Supreme Court Case Forces Prosecutor’s to Drop Charges Against Animal Rights Extremists

Federal prosecutors announced in July that a 2003 Supreme Court decision forced them to drop four extortion charges against animal rights extremist Peter Daniel Young. Young, 27, was indicted in 1998 and accused of several fur farm break-ins. He was captured earlier this year after 7 years on the run.

Young had originally been charged with four counts of extortion using the same legal theory that had led to a novel civil lawsuit against anti-abortion activists. That theory attempted to stretch the definition of extortion to include criminal acts that were designed to drive a legal establishment, such as an abortion clinic, out of business.

The National Organization for Women won a civil racketeering lawsuit against anti-abortion extremist Joe Scheidler. NOW argued that Scheidler had engaged in pattern of encouraging and participating in numerous criminal acts designed to shut down abortion clinics. Like the animal rights extremists, the anti-abortion extremists used violence, threats, and harassment to intimidate their targets.

But in 2003, the Supreme Court by an 8-1 vote overturned the judgment against Scheidler, saying that regardless of what Scheidler may have done, he did not commit extortion because he did not “obtain” property from his targets which is required by federal law for the crime of extortion to have occurred. The majority opinion said that,

It is undisputed that petitioners interfered with, disrupted, and in some instances completely deprived respondents of their ability to exercise their property rights. Likewise, petitioners’ counsel has acknowledged that aspects of his clients’ conduct were criminal. But even when their acts of interference and disruption achieved their ultimate goal of shutting down an abortion clinic, such acts did not constitute extortion because petitioners did not “obtain” respondents’ property. Petitioners may have deprived or sought to deprive respondents of their alleged property right of exclusive control of their business assets, but they did not acquire any such property. They neither pursued nor received “something of value from” respondents that they could exercise, transfer, or sell. United States v. Nardello, 393 U. S. 286, 290. To conclude that their actions constituted extortion would effectively discard the statutory “obtaining” requirement and eliminate the recognized distinction between extortion and the separate crime of coercion.

In his lone dissent, Justice John Paul Stevens argued the court had interpreted the statutes too narrowly, writing,

For decades federal judges have uniformly given the term “property” an expansive construction that encompasses the intangible right to exercise exclusive control over the lawful use of business assets. The right to serve customers or to solicit new business is thus a protected property right. The use of violence or threats of violence to persuade the owner of a business to surrender control of such an intangible right is an appropriation of control embraced by the term “obtaining.” That is the commonsense reading of the statute that other federal judges have consistently and wisely embraced in numerous cases that the Court does not discuss or even cite. Recognizing this settled definition of property, as I believe one must, the conclusion that petitioners obtained this property from respondents is amply supported by the evidence in the record.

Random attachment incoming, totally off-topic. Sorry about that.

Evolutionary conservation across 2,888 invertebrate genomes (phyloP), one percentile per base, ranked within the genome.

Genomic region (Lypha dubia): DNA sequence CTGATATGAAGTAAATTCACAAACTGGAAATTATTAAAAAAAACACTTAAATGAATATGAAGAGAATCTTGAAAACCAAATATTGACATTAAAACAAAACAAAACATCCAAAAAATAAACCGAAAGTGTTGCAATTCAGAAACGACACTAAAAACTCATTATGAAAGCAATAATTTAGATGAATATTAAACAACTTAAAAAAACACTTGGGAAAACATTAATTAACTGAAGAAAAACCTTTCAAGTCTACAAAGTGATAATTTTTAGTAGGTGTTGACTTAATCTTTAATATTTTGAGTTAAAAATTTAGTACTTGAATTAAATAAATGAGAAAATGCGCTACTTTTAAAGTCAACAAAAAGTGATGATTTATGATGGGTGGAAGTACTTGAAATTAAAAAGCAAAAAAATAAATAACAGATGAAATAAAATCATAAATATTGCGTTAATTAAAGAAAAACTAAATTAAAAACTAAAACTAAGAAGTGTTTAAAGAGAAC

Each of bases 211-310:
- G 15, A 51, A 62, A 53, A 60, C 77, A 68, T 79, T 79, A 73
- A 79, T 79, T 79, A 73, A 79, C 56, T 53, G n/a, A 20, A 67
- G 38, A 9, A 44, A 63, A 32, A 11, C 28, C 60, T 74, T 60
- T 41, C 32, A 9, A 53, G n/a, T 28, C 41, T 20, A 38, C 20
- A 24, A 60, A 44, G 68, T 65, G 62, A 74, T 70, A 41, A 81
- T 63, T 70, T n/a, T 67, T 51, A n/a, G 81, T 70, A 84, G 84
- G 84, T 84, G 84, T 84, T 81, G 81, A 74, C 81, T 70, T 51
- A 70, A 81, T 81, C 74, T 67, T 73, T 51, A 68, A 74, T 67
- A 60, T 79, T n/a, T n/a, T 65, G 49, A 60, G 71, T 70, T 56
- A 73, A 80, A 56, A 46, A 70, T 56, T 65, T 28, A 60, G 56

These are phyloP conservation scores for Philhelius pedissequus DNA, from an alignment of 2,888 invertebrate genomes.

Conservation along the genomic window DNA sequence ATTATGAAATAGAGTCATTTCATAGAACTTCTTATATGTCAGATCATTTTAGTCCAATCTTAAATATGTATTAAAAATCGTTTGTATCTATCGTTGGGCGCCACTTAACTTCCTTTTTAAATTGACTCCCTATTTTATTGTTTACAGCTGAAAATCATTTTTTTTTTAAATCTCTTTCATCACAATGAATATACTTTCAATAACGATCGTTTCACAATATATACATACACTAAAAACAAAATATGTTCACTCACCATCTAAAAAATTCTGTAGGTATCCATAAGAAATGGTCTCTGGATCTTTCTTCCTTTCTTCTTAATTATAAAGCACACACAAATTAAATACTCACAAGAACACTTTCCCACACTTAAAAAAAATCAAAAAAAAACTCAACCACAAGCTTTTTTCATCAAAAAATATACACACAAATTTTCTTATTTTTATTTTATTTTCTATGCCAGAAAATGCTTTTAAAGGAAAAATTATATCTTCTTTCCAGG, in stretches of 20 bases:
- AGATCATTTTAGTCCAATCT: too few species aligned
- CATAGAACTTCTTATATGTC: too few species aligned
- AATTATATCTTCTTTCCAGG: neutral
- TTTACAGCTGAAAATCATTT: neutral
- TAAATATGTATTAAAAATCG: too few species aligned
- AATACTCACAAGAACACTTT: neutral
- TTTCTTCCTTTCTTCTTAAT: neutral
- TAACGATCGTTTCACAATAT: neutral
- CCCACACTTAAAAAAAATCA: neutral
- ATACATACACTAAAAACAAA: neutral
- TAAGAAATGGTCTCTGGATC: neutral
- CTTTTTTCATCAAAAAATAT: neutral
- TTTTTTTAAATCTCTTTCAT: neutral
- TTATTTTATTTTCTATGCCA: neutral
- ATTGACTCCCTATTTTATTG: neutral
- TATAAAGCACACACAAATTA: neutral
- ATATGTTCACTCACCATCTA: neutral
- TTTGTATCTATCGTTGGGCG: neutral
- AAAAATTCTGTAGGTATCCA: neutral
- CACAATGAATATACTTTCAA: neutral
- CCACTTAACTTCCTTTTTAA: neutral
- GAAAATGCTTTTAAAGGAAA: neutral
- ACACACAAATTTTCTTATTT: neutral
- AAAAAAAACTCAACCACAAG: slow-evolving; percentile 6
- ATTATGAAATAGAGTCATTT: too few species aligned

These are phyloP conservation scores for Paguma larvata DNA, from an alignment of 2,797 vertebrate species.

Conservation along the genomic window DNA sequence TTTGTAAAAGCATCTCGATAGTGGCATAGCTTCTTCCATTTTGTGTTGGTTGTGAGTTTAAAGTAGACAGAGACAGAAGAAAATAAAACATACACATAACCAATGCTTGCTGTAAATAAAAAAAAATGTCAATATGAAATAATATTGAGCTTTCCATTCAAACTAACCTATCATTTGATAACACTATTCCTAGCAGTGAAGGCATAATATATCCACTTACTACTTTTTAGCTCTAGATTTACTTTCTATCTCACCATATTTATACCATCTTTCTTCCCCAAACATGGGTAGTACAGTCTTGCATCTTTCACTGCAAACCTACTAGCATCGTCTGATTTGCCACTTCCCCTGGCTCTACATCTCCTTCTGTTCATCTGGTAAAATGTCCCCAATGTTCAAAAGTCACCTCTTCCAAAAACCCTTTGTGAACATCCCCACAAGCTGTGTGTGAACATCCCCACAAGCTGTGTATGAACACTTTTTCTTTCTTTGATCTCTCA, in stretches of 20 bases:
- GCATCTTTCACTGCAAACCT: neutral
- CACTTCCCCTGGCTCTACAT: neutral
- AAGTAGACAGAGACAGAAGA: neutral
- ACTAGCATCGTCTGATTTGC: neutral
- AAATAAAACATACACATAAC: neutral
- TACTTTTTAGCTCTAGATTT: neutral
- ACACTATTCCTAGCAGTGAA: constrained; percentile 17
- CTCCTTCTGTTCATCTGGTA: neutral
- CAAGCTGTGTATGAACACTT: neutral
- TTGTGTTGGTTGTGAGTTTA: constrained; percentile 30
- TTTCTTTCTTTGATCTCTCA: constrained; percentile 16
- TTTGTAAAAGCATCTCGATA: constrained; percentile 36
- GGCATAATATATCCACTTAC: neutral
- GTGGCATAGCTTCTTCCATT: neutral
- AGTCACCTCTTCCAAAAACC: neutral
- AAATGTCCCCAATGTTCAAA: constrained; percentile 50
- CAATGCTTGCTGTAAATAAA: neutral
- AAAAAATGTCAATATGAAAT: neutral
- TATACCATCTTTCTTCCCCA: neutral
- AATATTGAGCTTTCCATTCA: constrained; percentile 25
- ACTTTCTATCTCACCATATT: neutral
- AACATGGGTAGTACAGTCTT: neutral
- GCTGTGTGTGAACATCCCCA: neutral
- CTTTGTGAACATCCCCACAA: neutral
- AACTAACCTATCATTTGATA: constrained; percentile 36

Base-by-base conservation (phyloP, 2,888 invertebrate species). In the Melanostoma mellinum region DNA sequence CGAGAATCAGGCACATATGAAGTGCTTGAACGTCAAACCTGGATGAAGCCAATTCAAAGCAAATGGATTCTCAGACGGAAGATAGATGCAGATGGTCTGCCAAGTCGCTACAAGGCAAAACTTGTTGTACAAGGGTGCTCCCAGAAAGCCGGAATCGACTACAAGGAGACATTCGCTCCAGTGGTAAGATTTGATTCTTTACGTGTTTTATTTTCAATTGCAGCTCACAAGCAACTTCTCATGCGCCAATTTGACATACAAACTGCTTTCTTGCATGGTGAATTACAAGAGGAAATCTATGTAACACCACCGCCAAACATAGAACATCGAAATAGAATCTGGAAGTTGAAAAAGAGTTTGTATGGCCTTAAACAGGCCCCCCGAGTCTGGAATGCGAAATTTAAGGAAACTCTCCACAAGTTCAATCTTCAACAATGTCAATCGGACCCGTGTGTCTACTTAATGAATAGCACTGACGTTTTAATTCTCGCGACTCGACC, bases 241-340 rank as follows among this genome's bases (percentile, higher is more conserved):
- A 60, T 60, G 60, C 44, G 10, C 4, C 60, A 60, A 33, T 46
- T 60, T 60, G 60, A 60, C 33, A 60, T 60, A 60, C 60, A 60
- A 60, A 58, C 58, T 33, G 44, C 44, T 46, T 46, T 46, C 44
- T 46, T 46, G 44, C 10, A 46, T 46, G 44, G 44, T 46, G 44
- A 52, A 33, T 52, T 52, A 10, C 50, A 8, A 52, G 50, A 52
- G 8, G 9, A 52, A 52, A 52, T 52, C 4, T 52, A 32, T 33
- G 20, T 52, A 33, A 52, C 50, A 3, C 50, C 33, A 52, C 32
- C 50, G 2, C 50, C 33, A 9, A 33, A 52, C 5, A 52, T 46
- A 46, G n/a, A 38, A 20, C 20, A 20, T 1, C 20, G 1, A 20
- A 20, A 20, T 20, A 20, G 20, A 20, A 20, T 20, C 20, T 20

The 2003 decision is why there have been no similar substantive RICO prosecutions of animal rights extremists. When federal prosecutors decided to indict extremists connected with Stop Huntingdon Animal Cruelty, they wisely chose to go after them for interstate stalking and conspiracy to commit same.

In light of the Scheidler decision, prosecutors in the Young case had no option but to drop the charges.

The solution to Scheidler case, by the way, is to petition Congress to alter the Hobbs act to make Stevens point explicit that a criminal conspiracy to deny access to legitimate business or other assets is included in the definition of extortion. Until then, the current federal approach of using federal statutes against interstate stalking is the best option available.

Unfortunately, the four counts of extortion filed against Young were the main charges against him. All prosecutors have left are two misdemeanor charges of violating the Animal Enterprise Act which each carry only one year in prison.


Feds drop extortion charges against accused mink farm raider. Associated Press, Todd Richmond, July 22, 2005.

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